Cavalry charges could thus still achieve impressive results on the battlefield in the late nineteenth century. This was particularly true in colonial theatres, where enemy forces were usually less well armed than their British counterparts. Not surprisingly, then, it was at the height of the empire that perceptions of the cavalry began to change. Whereas previously its failures had been blamed on impetuous soldiers who refused to follow orders and exercise restraint, now the cavalry came to be celebrated for its dash.

The Charge of the Light Brigade

Captain Soame Gambier Jenyns survived the Charge of the Light Brigade, the most famous heroic failure in British military history. Two years later, in 1856, he returned to his familial home, Bottisham Hall in Cambridgeshire. A large crowd cheered him as he rode into the village on his horse, Ben, another survivor of the charge. The parish priest observed: `it must have been grati- fying to our gallant friend to see the welcome accorded, while there was not a man, woman or child, but what turned out to do him honour’. In 1873, two years after he retired from the army, Jenyns died suddenly while out shooting on his father- in- law’s estate in Shropshire. His funeral cortege in Bottisham featured a military band and a column of Hussars; Ben, now twenty-five years old, was led behind the coffin. Hundreds of people packed the church and the surrounding streets; after the coffin was placed in the family vault, three volleys were fired by a rifle team, followed by a trumpet flourish. A memorial was later installed in the chancel of Bottisham church that referred to Jenyns as a survivor of the Charge of the Light Brigade.

Jenyns’s example illustrates how the Charge of the Light Brigade was enshrined as an heroic failure. The survivors became celebrities who were feted at annual banquets and, as the decades passed, were given lavish public funerals. This was despite the fact that the charge was a disaster that had resulted from a string of errors and misunderstandings in the British chain of command. It had occurred during the Crimean War, which resulted from conflicts among the European powers as they grappled with the long, slow decline of the Ottoman Empire. For their part, the British saw the war as necessary to ensure that Russian expansionism did not threaten the route to India. In the autumn of 1854, 27,000 British, thirty thousand French and seven thousand Turkish troops invaded the Crimean Peninsula, with their primary target the Russian naval base at Sebastopol. British forces included a division of cavalry, split into a Heavy and a Light Brigade. Traditionally, light cavalry (smaller men and horses) had been used to carry out reconnaissance work, while heavy cavalry (bigger men and horses) were used to overwhelm the enemy in battle. But in the decades after Waterloo, the army had shrunk from 250,000 men to 110,000, and such specialization was no longer possible. The two types of cavalry were thus now used almost interchangeably.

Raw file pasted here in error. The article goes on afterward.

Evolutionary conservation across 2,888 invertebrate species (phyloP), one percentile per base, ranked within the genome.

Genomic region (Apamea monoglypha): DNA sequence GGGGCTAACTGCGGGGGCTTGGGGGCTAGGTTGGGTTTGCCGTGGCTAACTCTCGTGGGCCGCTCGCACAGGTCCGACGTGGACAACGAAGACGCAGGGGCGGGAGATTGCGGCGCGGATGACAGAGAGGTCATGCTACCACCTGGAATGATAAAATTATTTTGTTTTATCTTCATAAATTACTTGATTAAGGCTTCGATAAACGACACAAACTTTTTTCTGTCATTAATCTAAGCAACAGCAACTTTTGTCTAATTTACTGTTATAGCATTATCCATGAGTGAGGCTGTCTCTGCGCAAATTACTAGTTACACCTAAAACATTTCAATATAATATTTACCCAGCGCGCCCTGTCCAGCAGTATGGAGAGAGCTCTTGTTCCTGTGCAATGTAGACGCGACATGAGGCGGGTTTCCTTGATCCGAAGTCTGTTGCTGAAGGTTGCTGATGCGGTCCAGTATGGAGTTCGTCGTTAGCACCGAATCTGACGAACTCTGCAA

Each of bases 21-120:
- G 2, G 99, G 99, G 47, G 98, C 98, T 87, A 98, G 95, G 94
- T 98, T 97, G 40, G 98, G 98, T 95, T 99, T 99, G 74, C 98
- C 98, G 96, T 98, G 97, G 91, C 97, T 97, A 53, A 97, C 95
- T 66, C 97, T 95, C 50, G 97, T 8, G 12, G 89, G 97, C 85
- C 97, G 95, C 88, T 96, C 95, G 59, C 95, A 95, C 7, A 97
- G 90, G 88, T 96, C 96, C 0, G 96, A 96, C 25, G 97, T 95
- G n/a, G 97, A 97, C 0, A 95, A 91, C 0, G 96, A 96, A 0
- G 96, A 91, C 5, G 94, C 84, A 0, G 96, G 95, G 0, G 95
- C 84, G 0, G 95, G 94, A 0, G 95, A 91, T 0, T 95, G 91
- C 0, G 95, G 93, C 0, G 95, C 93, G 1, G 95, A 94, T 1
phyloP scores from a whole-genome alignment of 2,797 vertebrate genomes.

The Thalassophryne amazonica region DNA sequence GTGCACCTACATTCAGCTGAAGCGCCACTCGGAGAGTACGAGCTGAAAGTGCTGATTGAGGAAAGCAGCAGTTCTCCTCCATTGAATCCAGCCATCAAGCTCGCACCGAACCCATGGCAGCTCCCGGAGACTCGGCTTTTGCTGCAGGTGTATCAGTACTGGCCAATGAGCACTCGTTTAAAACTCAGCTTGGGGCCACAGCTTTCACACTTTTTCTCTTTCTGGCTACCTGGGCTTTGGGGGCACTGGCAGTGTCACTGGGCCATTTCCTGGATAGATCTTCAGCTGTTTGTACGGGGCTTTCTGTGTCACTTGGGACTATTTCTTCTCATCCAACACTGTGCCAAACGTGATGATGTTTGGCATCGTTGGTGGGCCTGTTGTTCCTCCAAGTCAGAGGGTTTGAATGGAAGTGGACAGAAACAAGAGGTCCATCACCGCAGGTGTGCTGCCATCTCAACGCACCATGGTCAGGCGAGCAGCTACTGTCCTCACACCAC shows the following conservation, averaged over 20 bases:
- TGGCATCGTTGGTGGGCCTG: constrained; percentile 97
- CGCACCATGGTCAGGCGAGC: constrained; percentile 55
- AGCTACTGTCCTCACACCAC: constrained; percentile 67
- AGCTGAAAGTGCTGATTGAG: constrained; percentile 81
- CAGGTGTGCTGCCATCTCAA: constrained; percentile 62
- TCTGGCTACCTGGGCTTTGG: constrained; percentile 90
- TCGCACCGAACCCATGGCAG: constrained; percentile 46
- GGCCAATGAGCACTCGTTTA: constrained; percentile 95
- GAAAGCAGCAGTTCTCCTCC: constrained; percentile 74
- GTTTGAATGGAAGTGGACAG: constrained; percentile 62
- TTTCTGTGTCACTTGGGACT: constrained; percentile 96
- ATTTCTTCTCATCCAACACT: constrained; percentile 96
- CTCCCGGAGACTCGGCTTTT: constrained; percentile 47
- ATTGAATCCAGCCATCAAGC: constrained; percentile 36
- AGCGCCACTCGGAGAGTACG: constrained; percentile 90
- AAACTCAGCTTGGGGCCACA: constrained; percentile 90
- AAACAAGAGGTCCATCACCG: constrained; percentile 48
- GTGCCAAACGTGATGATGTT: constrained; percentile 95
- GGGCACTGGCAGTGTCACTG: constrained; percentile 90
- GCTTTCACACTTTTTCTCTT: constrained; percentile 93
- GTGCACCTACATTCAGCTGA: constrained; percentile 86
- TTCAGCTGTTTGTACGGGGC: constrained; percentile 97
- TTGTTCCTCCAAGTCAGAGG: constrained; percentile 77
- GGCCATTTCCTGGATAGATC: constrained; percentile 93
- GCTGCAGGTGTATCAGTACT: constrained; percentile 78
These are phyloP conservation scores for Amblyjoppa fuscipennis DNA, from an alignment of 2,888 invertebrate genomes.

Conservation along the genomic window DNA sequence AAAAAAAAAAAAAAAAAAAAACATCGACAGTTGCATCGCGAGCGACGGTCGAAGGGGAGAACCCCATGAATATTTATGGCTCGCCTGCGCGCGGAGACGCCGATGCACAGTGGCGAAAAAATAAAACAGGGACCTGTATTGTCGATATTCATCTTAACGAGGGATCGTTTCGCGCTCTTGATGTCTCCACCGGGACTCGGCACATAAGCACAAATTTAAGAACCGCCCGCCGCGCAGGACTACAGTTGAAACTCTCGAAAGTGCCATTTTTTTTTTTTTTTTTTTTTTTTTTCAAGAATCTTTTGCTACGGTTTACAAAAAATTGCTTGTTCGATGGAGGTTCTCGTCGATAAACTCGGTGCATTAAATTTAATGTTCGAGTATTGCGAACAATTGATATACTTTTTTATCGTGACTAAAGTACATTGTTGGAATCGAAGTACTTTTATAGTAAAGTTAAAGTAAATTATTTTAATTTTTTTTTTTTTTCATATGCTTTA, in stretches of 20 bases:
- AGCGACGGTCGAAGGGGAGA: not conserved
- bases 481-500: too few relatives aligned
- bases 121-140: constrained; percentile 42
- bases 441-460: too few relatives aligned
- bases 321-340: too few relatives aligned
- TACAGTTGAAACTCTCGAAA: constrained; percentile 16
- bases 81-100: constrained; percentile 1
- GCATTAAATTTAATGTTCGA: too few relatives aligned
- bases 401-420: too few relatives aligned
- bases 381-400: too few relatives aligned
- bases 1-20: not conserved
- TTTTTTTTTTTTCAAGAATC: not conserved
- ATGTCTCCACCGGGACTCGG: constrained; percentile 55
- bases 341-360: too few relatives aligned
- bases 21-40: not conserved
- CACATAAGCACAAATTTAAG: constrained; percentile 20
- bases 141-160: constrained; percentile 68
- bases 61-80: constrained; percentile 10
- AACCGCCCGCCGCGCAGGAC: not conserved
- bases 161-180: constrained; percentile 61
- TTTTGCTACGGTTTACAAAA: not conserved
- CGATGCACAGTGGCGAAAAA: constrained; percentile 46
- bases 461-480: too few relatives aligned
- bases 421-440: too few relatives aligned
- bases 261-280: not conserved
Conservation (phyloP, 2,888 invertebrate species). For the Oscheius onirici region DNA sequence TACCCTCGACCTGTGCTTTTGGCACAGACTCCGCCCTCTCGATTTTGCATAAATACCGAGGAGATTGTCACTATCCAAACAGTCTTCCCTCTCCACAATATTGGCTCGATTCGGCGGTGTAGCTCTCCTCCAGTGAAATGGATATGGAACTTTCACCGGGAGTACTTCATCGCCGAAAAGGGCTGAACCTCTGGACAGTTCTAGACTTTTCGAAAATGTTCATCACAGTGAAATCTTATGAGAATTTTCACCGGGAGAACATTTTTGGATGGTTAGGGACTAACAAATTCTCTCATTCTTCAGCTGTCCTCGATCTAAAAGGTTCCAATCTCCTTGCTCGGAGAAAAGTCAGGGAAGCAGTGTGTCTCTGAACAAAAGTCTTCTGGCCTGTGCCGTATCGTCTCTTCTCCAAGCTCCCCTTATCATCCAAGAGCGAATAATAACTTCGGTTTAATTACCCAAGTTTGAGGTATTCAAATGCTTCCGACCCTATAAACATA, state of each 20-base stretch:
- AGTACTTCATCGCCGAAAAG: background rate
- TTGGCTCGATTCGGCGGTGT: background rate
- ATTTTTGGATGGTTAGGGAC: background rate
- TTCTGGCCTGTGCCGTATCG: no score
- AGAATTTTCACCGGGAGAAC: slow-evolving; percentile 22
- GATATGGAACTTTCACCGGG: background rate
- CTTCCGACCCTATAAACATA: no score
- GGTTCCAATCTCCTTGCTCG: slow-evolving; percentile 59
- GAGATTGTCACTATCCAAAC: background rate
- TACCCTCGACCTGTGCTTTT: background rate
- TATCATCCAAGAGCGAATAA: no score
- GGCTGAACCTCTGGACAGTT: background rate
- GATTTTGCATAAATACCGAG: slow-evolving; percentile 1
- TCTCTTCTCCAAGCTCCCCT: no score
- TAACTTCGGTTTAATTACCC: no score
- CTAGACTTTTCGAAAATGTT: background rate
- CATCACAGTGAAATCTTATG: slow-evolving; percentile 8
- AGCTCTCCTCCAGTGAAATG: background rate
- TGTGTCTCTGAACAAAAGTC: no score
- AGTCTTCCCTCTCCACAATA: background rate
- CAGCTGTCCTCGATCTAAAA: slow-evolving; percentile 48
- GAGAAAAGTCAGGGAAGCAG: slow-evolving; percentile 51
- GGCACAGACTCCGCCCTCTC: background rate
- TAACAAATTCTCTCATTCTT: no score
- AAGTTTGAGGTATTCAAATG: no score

In the 1850s, cavalry officers continued to be predominantly men from elite backgrounds who had purchased their commissions and promotions. Lord Lucan, who commanded the cavalry at Balaclava, had joined the army the year after Waterloo and had spent much of his career on half- pay, as many wealthy officers did to avoid being sent to colonial theatres. Through purchase he had risen from being a sixteen- year- old ensign in 1816 to the rank of lieutenant colonel only ten years later. He had been promoted to major general in 1851, even though he had not been on active service for fourteen years. In command of the Light Brigade, meanwhile, was the 7th earl of Cardigan, who, like Lucan, had had no battlefield experience. He, too, had been promoted through purchase, rising from cornet to the lieutenant colonelcy of the 15th Hussars in only eight years between 1824 and 1832. Four years later, he paid £40,000 for the more prestigious lieutenant colonelcy of the 11th Hussars.

Cardigan was Lucan’s brother- in- law – Lucan was married to his sister Ann – but in this case the familial connection bred enmity rather than accord. Lady Lucan had complained to her brother that her husband mistreated her, which chilled relations between the two men. Just prior to their departure for the Crimea, Lady Lucan had left her husband, increasing the animosity between them even further. `They do not speak,’ wrote Lieutenant Colonel Edward Hodge of the Heavy Brigade. `How this will answer on service I do not know.’ Such squabbles among the British commanders were deemed unimportant, however, as the army expected to take Sebastopol in a matter of weeks. Confidence was further boosted by the first confrontation with the Russians, at the Battle of Alma, which resulted in an emphatic British and French victory.

Next, the British turned their attention to Balaclava, a fishing village 6 miles (9.6 km) from Sebastopol that possessed a deep, sheltered harbour in which the fleet could land the army’s supplies prior to the attack on the Russian base itself. The British seized the village without opposition, but the Russians soon mounted a counterattack. On 25 October, the Russian commander, Prince Alexander Menshikov, ordered an infantry advance of thirty thou- sand men. The six hundred Turkish militia who manned the poorly constructed redoubts that defended the British position were quickly overwhelmed. All that now stood between the Russians and Balaclava was a `thin red line’ of 93rd Highlanders, who withstood the Russian charge, thereby passing into British military legend, though their victory did not become nearly as famous as the Light Brigade’s defeat shortly afterwards. The Heavy Brigade then charged the Russian cavalry, pushing them back despite the fact that they were outnumbered nearly three to one and were fighting uphill.